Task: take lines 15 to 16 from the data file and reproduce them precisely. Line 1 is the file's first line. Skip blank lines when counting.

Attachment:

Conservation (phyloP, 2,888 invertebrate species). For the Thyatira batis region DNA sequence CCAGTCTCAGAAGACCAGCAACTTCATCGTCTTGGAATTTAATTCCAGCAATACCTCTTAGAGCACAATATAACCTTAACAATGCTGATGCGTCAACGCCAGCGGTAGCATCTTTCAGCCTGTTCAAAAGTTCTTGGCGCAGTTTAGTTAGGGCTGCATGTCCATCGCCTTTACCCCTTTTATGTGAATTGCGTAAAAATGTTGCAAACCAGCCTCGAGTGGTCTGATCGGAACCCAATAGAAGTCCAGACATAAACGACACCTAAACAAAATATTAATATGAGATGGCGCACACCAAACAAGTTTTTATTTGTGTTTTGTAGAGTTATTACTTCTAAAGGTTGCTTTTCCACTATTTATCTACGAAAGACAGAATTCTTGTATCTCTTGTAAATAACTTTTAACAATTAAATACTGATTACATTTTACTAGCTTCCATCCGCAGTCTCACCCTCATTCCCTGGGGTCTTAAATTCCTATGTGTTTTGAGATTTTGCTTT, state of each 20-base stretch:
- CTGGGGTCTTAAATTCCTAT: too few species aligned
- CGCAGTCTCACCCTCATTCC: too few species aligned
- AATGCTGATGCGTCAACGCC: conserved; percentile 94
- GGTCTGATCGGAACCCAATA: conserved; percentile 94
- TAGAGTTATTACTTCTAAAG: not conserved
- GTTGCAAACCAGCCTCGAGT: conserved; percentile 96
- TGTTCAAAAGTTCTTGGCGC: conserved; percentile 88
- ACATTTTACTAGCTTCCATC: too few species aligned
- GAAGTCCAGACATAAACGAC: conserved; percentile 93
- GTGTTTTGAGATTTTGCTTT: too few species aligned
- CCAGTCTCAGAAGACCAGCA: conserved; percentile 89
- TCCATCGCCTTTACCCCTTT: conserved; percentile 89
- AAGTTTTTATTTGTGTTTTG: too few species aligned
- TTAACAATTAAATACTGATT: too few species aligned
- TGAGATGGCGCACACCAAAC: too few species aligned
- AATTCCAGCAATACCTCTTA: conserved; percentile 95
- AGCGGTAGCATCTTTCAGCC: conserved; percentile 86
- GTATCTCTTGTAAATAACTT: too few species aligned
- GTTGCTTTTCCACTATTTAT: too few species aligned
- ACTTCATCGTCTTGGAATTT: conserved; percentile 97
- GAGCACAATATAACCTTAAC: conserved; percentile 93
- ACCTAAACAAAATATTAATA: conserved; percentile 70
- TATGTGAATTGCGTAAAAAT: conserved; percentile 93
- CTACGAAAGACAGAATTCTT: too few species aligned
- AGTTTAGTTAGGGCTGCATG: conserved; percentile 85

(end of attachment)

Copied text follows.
- TTAACAATTAAATACTGATT: too few species aligned
- TGAGATGGCGCACACCAAAC: too few species aligned